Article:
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The Long Shadow of Lincoln's Gettysburg Address

Jared Peatman

Publication Year: 2013

When Abraham Lincoln addressed the crowd at the new national cemetery in Gettysburg, Pennsylvania, on November 19, 1863, he intended his speech to be his most eloquent statement on the inextricable link between equality and democracy. However, unwilling to commit to equality at that time, the nation stood ill-prepared to accept the full message of Lincoln’s Gettysburg Address. In the ensuing century, groups wishing to advance a particular position hijacked Lincoln’s words for their own ends, highlighting the specific parts of the speech that echoed their stance while ignoring the rest. Only as the nation slowly moved toward equality did those invoking Lincoln’s speech come closer to recovering his true purpose. In this incisive work, Jared Peatman seeks to understand Lincoln’s intentions at Gettysburg and how his words were received, invoked, and interpreted over time, providing a timely and insightful analysis of one of America’s most legendary orations.

After reviewing the events leading up to November 19, 1863, Peatman examines immediate responses to the ceremony in New York, Gettysburg itself, Confederate Richmond, and London, showing how parochial concerns and political affiliations shaped initial coverage of the day and led to the censoring of Lincoln’s words in some locales.  He then traces how, over time, proponents of certain ideals invoked the particular parts of the address that suited their message, from reunification early in the twentieth century to American democracy and patriotism during the world wars and, finally, to Lincoln’s full intended message of equality during the Civil War centennial commemorations and the civil rights movement of the 1960s. Peatman also explores foreign invocations of the Gettysburg Address and its influence on both the Chinese constitution of 1912 and the current French constitution. An epilogue highlights recent and even current applications of the Gettysburg Address and hints at ways the speech might be used in the future.

By tracing the evolution of Lincoln’s brief words at a cemetery dedication into a revered document essential to American national identity, this revealing work provides fresh insight into the enduring legacy of Abraham Lincoln and his Gettysburg Address on American history and culture.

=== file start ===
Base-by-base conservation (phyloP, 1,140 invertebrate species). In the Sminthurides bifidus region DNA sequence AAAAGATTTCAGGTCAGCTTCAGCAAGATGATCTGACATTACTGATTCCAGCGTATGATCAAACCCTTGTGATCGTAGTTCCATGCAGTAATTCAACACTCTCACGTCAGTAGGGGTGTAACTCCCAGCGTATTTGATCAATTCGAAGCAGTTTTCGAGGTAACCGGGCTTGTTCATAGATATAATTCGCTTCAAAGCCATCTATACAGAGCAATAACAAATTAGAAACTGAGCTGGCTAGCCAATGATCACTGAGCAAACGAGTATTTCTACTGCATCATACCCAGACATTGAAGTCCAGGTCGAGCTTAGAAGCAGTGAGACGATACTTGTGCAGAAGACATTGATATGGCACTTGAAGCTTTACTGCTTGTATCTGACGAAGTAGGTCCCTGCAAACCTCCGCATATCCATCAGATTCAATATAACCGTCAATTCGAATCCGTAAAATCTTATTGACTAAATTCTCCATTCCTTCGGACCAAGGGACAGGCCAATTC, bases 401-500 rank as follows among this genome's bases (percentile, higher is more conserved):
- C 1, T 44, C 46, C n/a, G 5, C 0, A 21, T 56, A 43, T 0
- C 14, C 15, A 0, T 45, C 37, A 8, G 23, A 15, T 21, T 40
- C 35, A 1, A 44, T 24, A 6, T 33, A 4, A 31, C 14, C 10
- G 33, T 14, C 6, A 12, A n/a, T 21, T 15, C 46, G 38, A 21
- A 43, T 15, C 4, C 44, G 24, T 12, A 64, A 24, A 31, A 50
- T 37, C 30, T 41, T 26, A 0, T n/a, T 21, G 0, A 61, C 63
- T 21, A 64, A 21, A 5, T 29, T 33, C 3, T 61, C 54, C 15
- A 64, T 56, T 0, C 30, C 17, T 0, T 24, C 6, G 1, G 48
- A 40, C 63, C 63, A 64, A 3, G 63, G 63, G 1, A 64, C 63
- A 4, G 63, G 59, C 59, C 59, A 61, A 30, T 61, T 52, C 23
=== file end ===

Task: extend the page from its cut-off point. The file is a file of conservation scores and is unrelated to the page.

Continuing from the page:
Published by: Southern Illinois University Press

Cover, Flaps

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Title Page, Copyright, Dedication

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Figures

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pp. xi-xii

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Acknowledgments

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pp. xiii-xv

I spent over ten years working on this project, off and on, and thus owe debts of sincere gratitude to a significant number of people without whom I never could have brought this book to fruition. I began the project in 2001 as an undergraduate in one of Gabor Boritt’s Lincoln seminars, and he has encouraged this book’s progress over the last decade. At...

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Associated Press Transcription of the Gettysburg Address

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p. xvi-xvi

This is the version of the speech that most Americans saw in the 1860s as it was widely printed in newspapers around the country and, thus, is the version that is cited and used in chapters 1 and 2.

Four score and seven years ago our fathers brought forth upon this continent a new Nation, conceived in Liberty, and dedicated to the proposition that all men are created equal. [Applause.] Now we are...

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Bliss Version of the Gettysburg Address

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pp. xvii-xx

By the early 1900s, the “Bliss” copy of the Gettysburg Address, the fifth and final copy that Lincoln wrote out by hand on March 18, 1864, had become most prevalent. Robert Todd Lincoln announced his preference for this version, and it is the one that was inscribed on the walls of the Lincoln Memorial in 1922. Beginning with chapter 3, unless otherwise noted, all references to the speech...

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Introduction

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pp. 1-5